The hottest ticket in Hollywood this week isn't for an anticipated new action film or a cutting-edge band — it's for a 50-year-old movie about a singing nun-to-be who takes a stressful baby-sitting job.
"The Sound of Music," a beloved title long available on home entertainment formats, will screen to a sell-out crowd Thursday night at the TCL Chinese Theater, on the opening night of the TCM Classic Film Festival.
For the record
1:15 p.m. March 26: An earlier version of this post said there would be a screening of a newly restored print of the 1960 film “Spartacus.” That screening has been canceled. In addition, an incorrect year was given for the film “The Cincinnati Kid.” The movie came out in 1965, not 1973.
In an era of solitary small-screen amusements, the 1965 musical endures for its multigenerational appeal, according to Julie Andrews, who will be attending the screening with "Sound of Music" costar Christopher Plummer.
"Every seven years, there's another generation that grows up to be told to see this movie by their parents or grandparents," Andrews said in a recent interview by phone from New York. "It has so much going for it — the beautiful scenery, the music is exquisite.
"The story line ain't bad, with it being an adventure and lots of danger, it's a great love story and it's something the entire family can enjoy and be engrossed by. It's one of those great Hollywood musicals that's meticulously done. It's one of the last that was done like that."
Now in its sixth year, the TCM Classic Film Festival draws 25,000 people to Hollywood for four days each spring in a celebration of the idea that they don't make 'em like that anymore. In the case of "The Sound of Music," it's hard to argue.
Painstakingly rehearsed and photographed on location in Salzburg, Austria, and at 20th Century Fox Studios in 1964, director Robert Wise's big-budget musical, among the last of the studio era, won five Academy Awards including best picture, and is the third-highest-grossing movie of all time adjusted for inflation, after "Gone With the Wind" and "Star Wars."
"The Sound of Music" is one of 78 features the cable network will screen at various locations in Hollywood from March 26 to March 29. Although there are niche festivals of older films around the country, TCM's draws the widest audience and the biggest stars.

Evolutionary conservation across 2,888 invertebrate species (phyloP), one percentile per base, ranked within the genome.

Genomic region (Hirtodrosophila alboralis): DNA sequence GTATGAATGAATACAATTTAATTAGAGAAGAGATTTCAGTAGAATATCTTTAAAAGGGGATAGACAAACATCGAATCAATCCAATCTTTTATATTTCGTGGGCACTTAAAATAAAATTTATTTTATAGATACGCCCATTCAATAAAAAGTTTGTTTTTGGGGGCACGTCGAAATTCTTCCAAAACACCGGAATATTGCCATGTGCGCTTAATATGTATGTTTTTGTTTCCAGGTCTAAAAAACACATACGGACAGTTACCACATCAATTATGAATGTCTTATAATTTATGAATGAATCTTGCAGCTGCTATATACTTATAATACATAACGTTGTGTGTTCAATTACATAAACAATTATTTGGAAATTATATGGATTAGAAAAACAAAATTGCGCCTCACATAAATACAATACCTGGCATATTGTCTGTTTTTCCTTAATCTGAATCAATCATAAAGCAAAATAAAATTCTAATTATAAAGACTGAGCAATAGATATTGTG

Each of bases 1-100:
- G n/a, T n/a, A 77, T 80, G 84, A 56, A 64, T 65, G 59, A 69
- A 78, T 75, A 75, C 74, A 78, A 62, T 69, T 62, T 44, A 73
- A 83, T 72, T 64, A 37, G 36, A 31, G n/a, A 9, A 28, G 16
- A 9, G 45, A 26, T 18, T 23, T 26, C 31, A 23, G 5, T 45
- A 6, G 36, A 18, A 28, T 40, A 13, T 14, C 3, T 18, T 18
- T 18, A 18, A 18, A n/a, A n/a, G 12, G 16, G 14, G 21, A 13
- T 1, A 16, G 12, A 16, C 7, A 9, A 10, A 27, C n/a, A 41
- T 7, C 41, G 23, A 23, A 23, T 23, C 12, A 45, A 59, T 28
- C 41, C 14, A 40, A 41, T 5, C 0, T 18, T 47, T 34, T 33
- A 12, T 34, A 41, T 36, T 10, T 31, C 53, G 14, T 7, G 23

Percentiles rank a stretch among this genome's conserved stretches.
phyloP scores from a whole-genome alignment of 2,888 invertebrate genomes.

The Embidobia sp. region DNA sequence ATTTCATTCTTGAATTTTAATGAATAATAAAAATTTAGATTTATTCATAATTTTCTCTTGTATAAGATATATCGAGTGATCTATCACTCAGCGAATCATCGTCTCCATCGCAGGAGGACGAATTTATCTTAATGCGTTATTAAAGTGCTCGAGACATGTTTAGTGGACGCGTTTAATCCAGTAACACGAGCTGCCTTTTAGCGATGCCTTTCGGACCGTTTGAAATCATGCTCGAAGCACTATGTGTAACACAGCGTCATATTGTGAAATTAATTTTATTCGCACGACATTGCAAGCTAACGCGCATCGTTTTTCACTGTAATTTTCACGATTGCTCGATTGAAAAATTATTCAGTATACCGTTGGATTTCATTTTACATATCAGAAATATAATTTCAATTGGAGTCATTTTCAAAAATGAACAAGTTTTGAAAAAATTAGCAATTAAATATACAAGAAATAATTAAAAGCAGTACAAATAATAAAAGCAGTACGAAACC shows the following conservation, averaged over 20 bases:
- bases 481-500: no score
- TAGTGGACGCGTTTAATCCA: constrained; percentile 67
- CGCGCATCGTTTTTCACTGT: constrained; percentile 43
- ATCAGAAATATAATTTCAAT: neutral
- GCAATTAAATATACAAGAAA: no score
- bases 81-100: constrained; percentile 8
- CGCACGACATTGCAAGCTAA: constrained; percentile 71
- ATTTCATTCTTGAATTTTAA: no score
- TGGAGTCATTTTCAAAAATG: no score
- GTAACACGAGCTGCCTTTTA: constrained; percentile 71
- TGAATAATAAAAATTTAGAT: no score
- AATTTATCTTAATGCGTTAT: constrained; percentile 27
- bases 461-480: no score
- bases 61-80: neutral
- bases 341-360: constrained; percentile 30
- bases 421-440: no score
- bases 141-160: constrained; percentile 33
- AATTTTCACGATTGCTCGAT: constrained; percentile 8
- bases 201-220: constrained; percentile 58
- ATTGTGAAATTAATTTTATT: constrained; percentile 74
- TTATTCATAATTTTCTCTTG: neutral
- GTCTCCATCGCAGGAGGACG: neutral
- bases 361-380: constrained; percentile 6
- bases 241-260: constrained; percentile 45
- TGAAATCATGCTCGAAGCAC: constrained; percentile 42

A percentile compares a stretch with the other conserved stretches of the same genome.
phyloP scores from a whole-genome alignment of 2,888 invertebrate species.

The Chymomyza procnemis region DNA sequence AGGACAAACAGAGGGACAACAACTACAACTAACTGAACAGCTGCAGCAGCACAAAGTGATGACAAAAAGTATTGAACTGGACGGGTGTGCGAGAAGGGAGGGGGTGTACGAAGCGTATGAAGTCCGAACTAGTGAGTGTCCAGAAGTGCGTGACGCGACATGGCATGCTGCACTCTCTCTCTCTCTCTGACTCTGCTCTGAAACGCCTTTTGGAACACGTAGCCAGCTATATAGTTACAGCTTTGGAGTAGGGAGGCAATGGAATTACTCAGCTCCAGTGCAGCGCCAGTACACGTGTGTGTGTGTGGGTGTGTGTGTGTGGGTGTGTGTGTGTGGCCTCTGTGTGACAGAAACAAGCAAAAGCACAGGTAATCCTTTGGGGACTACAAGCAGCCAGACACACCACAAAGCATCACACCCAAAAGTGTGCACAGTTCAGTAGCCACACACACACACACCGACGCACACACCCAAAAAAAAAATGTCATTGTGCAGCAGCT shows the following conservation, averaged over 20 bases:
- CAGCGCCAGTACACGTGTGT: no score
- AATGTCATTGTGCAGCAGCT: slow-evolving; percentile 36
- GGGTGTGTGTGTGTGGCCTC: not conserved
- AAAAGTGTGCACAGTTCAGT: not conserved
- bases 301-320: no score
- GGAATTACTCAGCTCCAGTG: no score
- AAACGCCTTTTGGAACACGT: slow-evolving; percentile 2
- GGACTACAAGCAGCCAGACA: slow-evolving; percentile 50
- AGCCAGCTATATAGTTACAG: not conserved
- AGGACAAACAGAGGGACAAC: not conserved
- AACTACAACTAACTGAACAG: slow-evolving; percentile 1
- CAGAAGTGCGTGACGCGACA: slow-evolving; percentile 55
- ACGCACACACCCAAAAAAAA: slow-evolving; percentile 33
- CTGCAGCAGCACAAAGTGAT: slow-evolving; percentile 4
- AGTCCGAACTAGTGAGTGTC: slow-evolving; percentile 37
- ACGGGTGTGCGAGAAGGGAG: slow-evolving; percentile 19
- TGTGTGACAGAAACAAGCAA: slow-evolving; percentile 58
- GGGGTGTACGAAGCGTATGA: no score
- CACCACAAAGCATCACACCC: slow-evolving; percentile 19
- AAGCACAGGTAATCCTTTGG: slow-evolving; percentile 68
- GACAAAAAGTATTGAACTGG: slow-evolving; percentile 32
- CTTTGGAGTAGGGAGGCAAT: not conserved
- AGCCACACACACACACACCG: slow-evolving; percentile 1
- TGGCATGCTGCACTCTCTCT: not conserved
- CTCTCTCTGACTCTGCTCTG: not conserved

"We knew our fans wanted more interaction," said TCM General Manager Jennifer Dorian, who helped conceive the festival in response to audience surveys. "Classic films bring a certain aura of emotion. You're attached to those movies."
The man who is traditionally the festival's biggest star, however, will be absent this year — TCM host Robert Osborne announced last week that he wouldn't be able to attend for medical reasons.
"I've been putting off a minor health procedure (as everyone tends to do now and then)," Osborne, 82, wrote in a message to fans posted on TCM's website. "I planned to take care of it as soon as the Festival was over, but my doctor said, 'Enough already, Osborne. Let's get this done now.' "
Among the many events Osborne was set to host was an interview with Sophia Loren scheduled to run on the network later this year. Instead, one of Loren's sons, director Edoardo Ponti, will step in.
One of the more anticipated premieres at this year's festival is "The Grim Game," a long-lost 1919 Harry Houdini film that preservationist Rick Schmidlin recovered last year from a retired, 95-year-old juggler living in Brooklyn and which contains a dramatic, real-life, midair collision between two airplanes.
TCM's loose organizing theme this year is "History According to Hollywood." A history-inspired title screening at the festival includes Ron Howard's 1995 docudrama about the aborted lunar mission "Apollo 13," with an appearance by NASA astronaut James Lovell.
The festival will also present world premiere restorations of 1939's "The Hunchback of Notre Dame" and the 1928 Buster Keaton comedy "Steamboat Bill, Jr.," featuring a live orchestra performing a new score by silent film composer Carl Davis.
A kind of Comic-Con for people who know their Crawford from their Stanwyck, the TCM festival draws fans paying up to $1,649 for passes that allow them to mingle with their screen idols and fellow film buffs, and see movies rarely shown on the big screen.
In addition to Andrews and Plummer, who will be getting his hands and feet enshrined in the forecourt of the TCL Chinese Theater, Spike Lee will be on hand to present his 1992 biopic "Malcolm X," Alec Baldwin will interview Dustin Hoffman about his 1974 performance as comedian Lenny Bruce in Bob Fosse's "Lenny," Ann-Margret will introduce a screening of 1965's "The Cincinnati Kid" and Shirley MacLaine will attend a tribute in her honor accompanying screenings of "The Apartment" (1960) and "The Children's Hour" (1961).
Peter Fonda will attend for a discussion of the career of his father, Henry, and to introduce screenings of "Young Mr. Lincoln" (1939) and "My Darling Clementine" (1946).
British film editor Anne V. Coates, 89, will discuss her wide-ranging career, a remarkable span including 1962's "Lawrence of Arabia" and this year's "Fifty Shades of Grey."
After six years of organizing the festival, TCM Senior Vice President for Programming Charlie Tabesh said it had become easier to navigate the logistics of procuring prints, digging through studio archives and attracting talent.
Notes Tabesh: "The only thing that hasn't gotten easier is picking the films."
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2015 TCM Classic Film Festival
Where: Various locations in Hollywood
Tickets: $20 for most screenings and events